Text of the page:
An introduction to a year like no other
A decade ago Liverpool was largely known outside of the city for The Beatles and football.
But in just 10 years, things have changed and its repertoire has grown.
Before 2003, to utter Liverpool and culture in the same breath would have undoubtedly caused a raised eyebrow or two. At this time there were aspirations to be a premier European city, but in many ways it fell short.
It had culture, it had heritage, it had passion, it had huge potential.
What it needed was a catalyst.
And this came in the shape of the bid to become European Capital of Culture in 2008. It was our moment to shine and show the world exactly what Liverpool could offer.
A programme was developed which put culture at the heart of everything – using it as a springboard to rejuvenate and redevelop the city.
More than £4billion was invested in the physical transformation of the city. Areas which were beginning to look tired were brought back to life and reach their full potential with the creation of developments including Liverpool ONE, the Echo Arena and Convention Centre and the opening of the cruise liner terminal. And some of the city’s best-loved gems also benefited from extensive renovations including St George’s Hall, the Bluecoat and World Museum Liverpool.
The unprecedented collaboration of the public and private sector made it possible to achieve a common goal and resulted in a record breaking 15 million cultural visits and an overall economic impact of £800million in 2008 alone.
But these figures, outstanding as they are, do not tell the whole story. The real success was the reaction of people, not only in Liverpool but across the world.
The cultural title changed perceptions of the city. Liverpool was on an unrivalled stage where we demonstrated the amazing diversity of high art, big outdoor free events and provocative new theatre.
The journey of 2008 began in stunning fashion with The People’s Opening. The bar was set and remained high throughout the year. Even today, just the mention of Sir Paul McCartney at Liverpool Sound, The Shankly Show, King Lear, Klimt at Tate Liverpool, the MTV Music Awards, the Tall Ships’ Races and Go Superlambananas elicits an enthusiastic and passionate response. And then of course you could talk about a 50 foot mechanical spider which explored the city’s streets – a 2008 highlight for many and the start of the city’s love of large scale street theatre.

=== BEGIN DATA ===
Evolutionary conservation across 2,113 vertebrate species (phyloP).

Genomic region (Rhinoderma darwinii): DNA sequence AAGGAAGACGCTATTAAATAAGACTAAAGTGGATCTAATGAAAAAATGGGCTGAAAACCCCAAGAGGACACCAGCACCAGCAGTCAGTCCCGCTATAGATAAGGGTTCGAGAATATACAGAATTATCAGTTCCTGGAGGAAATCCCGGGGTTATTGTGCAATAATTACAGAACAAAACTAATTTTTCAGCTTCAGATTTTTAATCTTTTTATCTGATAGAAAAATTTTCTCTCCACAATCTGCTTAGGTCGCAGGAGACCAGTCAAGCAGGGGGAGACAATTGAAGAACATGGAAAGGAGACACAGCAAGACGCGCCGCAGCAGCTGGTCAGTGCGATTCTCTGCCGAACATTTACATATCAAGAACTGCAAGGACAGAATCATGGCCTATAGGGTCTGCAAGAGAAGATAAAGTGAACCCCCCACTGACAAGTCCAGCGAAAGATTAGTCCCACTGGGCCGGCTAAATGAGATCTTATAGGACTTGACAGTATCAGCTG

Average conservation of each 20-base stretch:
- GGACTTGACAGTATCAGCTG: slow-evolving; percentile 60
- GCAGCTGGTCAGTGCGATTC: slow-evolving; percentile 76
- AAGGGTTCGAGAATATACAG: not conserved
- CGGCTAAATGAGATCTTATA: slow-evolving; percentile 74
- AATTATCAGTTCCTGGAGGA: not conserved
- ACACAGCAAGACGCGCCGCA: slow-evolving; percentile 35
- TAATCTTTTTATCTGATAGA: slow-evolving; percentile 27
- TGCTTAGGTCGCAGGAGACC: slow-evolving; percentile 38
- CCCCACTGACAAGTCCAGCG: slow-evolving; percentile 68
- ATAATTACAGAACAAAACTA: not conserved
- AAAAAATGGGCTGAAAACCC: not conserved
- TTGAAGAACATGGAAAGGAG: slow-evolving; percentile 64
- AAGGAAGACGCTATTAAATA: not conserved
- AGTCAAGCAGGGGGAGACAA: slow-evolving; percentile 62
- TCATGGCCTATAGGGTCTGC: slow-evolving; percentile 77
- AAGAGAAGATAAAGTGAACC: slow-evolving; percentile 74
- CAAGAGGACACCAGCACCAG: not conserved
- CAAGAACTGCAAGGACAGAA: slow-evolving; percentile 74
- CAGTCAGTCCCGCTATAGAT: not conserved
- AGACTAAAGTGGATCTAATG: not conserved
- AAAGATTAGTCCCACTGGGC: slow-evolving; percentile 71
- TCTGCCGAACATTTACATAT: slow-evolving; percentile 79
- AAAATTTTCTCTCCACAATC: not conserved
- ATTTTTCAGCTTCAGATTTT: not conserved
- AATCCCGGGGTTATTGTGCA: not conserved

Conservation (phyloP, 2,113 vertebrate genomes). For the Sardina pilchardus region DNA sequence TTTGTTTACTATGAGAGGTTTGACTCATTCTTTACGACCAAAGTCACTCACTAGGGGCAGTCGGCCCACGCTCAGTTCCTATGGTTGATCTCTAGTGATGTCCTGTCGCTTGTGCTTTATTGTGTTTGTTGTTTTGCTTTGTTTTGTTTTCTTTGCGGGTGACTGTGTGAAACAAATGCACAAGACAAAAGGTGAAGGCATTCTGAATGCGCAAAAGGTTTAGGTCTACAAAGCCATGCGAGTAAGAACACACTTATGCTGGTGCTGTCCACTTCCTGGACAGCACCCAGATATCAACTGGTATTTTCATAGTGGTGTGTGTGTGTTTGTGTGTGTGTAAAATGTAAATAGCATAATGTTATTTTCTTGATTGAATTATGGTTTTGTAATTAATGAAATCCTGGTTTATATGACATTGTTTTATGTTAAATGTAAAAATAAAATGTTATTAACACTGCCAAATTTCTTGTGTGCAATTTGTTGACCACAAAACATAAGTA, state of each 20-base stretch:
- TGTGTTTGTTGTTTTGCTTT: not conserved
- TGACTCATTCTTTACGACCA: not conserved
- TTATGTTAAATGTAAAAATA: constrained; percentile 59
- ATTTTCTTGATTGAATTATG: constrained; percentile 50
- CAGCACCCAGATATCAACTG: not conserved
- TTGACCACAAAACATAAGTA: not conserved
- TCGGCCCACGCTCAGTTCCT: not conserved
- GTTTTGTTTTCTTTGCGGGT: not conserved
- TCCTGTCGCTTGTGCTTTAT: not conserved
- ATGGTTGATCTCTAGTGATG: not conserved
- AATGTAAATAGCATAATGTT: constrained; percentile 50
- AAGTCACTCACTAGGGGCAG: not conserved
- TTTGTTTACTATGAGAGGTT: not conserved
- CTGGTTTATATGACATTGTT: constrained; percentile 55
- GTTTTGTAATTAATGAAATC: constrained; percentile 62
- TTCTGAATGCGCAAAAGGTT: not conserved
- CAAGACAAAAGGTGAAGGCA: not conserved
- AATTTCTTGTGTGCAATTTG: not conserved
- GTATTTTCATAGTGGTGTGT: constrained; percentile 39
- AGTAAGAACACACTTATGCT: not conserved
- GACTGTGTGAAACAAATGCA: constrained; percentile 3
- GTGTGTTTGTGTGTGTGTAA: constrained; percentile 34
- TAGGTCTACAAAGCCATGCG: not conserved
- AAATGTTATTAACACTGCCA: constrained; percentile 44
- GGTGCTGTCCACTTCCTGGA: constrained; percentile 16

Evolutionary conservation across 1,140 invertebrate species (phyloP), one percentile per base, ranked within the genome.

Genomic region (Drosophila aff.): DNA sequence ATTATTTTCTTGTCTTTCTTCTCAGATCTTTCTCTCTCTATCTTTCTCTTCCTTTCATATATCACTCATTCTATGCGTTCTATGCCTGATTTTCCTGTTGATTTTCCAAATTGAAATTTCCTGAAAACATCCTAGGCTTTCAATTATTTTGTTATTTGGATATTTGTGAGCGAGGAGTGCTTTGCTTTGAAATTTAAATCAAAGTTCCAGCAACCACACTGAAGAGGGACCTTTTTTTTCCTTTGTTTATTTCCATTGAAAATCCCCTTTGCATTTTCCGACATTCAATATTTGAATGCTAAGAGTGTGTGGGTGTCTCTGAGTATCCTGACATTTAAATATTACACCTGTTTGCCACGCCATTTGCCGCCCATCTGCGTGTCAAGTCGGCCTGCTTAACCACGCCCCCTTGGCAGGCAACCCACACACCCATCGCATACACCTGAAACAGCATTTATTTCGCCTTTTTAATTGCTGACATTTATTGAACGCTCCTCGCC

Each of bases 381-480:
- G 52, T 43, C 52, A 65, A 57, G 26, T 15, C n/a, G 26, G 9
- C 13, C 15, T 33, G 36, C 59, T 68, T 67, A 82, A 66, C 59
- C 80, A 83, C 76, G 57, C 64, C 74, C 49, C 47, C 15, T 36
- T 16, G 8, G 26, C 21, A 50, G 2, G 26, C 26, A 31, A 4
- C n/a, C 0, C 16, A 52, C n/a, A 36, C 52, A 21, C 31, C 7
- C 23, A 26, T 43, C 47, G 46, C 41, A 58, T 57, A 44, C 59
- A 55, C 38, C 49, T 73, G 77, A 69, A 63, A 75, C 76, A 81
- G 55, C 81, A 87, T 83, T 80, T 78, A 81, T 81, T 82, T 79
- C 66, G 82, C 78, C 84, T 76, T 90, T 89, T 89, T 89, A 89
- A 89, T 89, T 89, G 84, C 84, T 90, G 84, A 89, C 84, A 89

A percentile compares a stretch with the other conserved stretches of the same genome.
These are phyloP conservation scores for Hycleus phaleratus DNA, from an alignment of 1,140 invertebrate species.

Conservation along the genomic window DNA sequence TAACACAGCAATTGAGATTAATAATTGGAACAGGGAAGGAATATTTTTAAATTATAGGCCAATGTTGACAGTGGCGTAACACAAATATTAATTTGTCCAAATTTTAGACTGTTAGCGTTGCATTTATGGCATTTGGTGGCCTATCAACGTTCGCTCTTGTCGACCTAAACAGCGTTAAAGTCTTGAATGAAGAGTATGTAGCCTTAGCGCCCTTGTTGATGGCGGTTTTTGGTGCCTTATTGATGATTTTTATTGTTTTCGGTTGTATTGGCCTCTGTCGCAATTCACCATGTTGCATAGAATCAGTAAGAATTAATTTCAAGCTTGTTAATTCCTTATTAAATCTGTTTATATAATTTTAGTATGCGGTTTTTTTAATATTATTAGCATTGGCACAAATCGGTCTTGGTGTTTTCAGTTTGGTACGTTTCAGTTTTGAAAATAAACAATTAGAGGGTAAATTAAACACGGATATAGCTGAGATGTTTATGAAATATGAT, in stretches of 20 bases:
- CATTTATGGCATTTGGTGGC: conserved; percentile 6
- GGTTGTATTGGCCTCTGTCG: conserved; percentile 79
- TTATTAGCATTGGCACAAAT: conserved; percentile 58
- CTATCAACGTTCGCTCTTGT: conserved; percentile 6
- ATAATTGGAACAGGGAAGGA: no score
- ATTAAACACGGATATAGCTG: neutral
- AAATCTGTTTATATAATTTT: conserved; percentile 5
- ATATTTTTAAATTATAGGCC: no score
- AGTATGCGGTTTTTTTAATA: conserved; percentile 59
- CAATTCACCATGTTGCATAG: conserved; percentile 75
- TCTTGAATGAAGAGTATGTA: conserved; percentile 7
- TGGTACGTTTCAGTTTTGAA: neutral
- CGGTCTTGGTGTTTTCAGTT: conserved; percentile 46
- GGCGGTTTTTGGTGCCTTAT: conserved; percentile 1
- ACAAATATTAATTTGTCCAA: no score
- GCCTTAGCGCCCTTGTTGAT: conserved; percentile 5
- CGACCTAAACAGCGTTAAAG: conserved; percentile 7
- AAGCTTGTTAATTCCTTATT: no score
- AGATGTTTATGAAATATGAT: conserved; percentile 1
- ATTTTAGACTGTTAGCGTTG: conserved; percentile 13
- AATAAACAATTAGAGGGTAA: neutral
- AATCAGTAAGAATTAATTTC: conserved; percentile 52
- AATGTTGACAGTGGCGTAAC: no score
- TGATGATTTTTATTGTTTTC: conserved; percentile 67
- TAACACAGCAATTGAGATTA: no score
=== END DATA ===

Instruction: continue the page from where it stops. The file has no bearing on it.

Imaginations were captured, hearts were won.
It was declared
“one of the most successful Capital of Culture programmes”
by the President of the European Commission, José Manuel Barroso.
And as 2008 ended on an emotional high, we wanted the message to be loud and clear – Liverpool has a unique cultural offer and we will do everything we can to celebrate, promote and build-on it.
True to form, the city has not rested on its laurels. We have continued to host high-quality events, with internationally renowned brands which result in Liverpool being on the radar of a world-wide audience.
Since capital of culture, the city’s reputation for putting on unmissable, free outdoor events has gone from strength to strength. Marking the centenary of one of the city’s most enduring symbols – the Liver Building – a mind-blowing 3D Son et Lumiere display brought the building to life, creating a digital homage to the Liverpool’s history.
There was the sense that this was just giving you a taster of what Liverpool was capable of.
And in April 2012, Liverpool elevated itself to a whole new realm of street theatre – Sea Odyssey announced a new chapter in the city’s events history.
There are very few cities in the world, never mind this country, that would hand their streets over to the whim of such a creative tour de force as Royal de Luxe. But we know that Liverpool is somewhere very special.
The architecture and historical nature of our buildings are the perfect stage for any performance, and one of the many lessons we learnt from 2008 is to maximise our existing cultural assets – particularly when many of those assets are unrivalled.
For three days the city came to a standstill as hundreds of thousands of people followed three very special giant visitors on an emotional journey. They touched every single person with onlookers feeling a genuine connection to them and the moving story which was played out in such a beautiful, poignant way.
The aftermath of Sea Odyssey was quite simple. In terms of culture, the city would never be the same again.
We always knew what the city could achieve. We knew it could put on a breath-taking show which would go down in the city’s history as one of its most awe-inspiring events. And now the whole world knows exactly what Liverpool can do.
Liverpool’s story has all the ingredients of a blockbuster on the silver screen – with excitement, drama, adventure, tears and laughter, and most importantly a dream fulfilled.
But there are countless sequels still to come – the city’s remarkable transformational journey is only just beginning.